Like big-wave surfers or daring meteorologists, shearwaters in the Sea of Japan deliberately head toward powerful (and dangerous) storms.

When hurricanes strike, most birds either evacuate or take shelter. After all, these storms can cause massive avian mortality. But after analyzing wind data and GPS- tracking information from 75 streaked shearwaters, British and Japanese researchers found that the seabirds sometimes navigate toward the center of hurricanes—and remain there tailing the eye for up to eight hours.

The researchers propose in the Proceedings of the National Academy of Sciences USA that shearwaters do this so they’re not blown ashore, where they are vulnerable to crash landings and predation. The team also found that adult shearwaters handle storms better than juveniles, which lack a “map sense” of where land is.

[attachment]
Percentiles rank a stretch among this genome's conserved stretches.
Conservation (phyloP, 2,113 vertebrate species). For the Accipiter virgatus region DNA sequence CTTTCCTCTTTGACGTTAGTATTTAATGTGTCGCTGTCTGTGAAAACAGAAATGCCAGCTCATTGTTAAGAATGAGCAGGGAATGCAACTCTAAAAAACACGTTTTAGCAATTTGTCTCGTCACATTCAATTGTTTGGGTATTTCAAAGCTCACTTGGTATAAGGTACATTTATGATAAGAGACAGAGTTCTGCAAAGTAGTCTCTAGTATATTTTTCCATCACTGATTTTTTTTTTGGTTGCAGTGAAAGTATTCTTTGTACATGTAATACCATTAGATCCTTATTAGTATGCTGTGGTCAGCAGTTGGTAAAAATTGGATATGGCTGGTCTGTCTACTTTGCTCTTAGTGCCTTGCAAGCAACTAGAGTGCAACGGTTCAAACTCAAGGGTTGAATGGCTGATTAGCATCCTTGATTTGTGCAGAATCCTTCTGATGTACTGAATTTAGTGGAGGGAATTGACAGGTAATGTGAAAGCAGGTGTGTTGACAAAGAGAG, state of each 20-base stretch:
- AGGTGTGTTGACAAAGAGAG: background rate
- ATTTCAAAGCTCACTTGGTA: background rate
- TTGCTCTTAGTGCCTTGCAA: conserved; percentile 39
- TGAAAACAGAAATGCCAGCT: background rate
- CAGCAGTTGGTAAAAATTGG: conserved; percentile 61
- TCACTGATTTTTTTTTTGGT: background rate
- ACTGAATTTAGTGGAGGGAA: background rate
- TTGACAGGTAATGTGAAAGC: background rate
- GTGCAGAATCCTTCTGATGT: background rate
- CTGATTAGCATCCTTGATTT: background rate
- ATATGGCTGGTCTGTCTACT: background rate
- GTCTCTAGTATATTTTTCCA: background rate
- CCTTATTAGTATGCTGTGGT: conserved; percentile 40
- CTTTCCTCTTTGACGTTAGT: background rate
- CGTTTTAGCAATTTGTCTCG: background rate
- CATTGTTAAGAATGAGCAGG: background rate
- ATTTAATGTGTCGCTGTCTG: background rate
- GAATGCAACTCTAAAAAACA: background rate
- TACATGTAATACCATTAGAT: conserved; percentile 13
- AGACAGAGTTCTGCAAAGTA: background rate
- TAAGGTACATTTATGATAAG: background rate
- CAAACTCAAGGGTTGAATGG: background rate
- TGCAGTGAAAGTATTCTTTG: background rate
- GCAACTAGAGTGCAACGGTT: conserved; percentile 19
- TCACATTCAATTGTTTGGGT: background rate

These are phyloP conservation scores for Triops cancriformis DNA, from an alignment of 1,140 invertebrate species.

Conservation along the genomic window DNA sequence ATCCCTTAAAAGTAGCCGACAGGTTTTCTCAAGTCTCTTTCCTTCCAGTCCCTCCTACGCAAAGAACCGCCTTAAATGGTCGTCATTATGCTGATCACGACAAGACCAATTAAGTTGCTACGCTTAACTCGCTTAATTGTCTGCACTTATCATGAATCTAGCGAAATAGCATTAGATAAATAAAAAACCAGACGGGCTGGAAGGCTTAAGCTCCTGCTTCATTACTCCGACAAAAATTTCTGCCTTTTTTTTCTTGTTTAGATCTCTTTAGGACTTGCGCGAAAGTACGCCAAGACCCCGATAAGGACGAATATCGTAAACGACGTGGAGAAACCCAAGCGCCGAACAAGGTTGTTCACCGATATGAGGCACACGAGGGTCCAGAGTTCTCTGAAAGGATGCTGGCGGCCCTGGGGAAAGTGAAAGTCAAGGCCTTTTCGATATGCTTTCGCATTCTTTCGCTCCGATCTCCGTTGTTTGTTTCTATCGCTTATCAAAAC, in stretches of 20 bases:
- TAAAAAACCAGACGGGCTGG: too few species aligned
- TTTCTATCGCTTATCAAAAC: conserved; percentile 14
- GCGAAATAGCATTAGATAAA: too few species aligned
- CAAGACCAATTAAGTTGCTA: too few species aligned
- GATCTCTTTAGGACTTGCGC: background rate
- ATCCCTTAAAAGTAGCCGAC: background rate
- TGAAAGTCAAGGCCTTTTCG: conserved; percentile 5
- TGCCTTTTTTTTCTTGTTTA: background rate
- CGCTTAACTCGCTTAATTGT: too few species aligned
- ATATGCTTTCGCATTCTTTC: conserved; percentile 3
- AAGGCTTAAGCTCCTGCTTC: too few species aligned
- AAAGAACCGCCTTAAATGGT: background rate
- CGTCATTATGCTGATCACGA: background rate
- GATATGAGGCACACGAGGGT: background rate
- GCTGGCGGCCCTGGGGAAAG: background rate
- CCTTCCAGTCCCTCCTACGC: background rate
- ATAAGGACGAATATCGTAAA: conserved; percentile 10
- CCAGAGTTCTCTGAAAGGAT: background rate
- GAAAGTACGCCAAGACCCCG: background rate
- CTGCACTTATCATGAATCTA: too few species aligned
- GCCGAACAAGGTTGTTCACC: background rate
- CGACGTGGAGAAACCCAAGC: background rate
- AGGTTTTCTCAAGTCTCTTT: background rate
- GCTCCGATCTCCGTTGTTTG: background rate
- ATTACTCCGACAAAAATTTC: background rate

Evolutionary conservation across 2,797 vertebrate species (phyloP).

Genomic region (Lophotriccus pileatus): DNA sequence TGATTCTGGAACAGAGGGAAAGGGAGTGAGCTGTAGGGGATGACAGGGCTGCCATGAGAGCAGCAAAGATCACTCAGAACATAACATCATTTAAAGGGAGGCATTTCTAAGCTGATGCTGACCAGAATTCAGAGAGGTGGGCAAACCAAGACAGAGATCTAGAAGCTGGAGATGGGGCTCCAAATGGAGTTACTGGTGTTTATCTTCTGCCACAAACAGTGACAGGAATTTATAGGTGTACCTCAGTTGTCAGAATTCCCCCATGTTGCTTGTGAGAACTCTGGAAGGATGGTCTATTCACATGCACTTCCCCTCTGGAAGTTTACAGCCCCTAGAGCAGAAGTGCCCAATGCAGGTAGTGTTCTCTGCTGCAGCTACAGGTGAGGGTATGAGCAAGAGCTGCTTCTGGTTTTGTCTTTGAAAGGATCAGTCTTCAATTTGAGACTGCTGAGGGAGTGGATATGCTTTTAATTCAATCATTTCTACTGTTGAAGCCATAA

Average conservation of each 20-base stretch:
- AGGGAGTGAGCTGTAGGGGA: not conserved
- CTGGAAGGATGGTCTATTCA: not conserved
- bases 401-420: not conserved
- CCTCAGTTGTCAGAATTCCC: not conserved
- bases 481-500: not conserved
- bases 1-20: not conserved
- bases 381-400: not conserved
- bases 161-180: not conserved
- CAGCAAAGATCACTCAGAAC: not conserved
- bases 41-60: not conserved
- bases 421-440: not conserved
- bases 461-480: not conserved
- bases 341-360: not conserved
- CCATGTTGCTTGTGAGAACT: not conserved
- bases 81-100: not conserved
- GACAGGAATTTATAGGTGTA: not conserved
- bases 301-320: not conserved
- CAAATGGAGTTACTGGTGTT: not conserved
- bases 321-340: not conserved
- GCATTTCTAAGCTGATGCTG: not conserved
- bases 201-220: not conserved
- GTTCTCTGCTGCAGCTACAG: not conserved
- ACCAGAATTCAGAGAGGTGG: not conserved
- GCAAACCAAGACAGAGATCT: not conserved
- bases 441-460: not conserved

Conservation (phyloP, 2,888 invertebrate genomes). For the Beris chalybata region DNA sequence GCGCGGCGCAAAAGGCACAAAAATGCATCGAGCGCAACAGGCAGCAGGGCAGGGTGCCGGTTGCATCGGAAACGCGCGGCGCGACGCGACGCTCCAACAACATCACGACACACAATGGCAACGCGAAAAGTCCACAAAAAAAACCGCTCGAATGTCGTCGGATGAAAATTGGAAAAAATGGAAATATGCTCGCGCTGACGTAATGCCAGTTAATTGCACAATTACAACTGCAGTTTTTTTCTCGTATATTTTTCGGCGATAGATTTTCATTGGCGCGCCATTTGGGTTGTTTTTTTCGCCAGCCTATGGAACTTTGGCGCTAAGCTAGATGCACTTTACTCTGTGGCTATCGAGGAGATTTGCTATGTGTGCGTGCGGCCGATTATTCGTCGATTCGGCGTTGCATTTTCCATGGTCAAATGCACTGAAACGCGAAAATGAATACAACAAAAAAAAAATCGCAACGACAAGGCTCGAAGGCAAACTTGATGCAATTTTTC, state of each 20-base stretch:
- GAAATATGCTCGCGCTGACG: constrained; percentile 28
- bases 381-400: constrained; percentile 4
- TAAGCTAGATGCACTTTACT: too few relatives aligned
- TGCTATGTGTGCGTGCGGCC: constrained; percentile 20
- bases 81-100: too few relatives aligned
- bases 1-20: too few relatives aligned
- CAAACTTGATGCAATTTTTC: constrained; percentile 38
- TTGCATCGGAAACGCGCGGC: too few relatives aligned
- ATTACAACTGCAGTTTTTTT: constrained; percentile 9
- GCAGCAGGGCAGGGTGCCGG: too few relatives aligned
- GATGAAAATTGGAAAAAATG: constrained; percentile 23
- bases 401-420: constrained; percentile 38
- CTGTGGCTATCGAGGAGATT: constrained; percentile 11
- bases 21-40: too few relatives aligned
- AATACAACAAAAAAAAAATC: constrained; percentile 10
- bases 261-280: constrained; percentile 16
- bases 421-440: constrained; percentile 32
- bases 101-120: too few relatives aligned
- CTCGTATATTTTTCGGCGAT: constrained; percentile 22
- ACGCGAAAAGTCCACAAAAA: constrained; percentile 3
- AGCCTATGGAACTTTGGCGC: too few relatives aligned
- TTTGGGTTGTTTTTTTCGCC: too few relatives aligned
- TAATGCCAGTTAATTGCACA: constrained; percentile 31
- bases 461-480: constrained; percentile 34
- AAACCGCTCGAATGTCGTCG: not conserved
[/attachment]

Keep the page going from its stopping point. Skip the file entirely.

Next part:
Swansea University biologist Emily Shepard, a co-author on the paper, says she’s in “awe” of these master fliers—which, like their albatross relatives, use long, thin wings to soar across vast stretches of windswept ocean. (A Manx shearwater once traversed the entire Atlantic Ocean in 12 days, and sooty shearwaters in the Pacific cover up to 40,000 miles a year.)

Shepard’s team found that streaked shearwaters circumnavigated storms when far out at sea. But when sandwiched between a large storm and land—and therefore at risk of being beached—several instead headed right toward the storm’s eye, passing through some of its fastest winds. “Large waves and high winds are not a problem for these birds,” says Josh Adams, a biologist with the U.S. Geological Survey’s Western Ecological Research Center, who was not involved in the study.

Scientists had previously tracked individual albatrosses moving through cyclones, but this is the first time researchers have documented birds appearing to enter storms purposefully and strategically. Despite weighing only as much as a pint of milk, streaked shearwaters “have an inbuilt ability to cope with the strongest storms that Japan’s seen,” Shepard says. “It’s amazing to think” that even during hurricanes, which are projected to increase in intensity because of climate change, “there will be shearwaters out there.”

Other bird species, meanwhile, must flee the scene or risk drowning.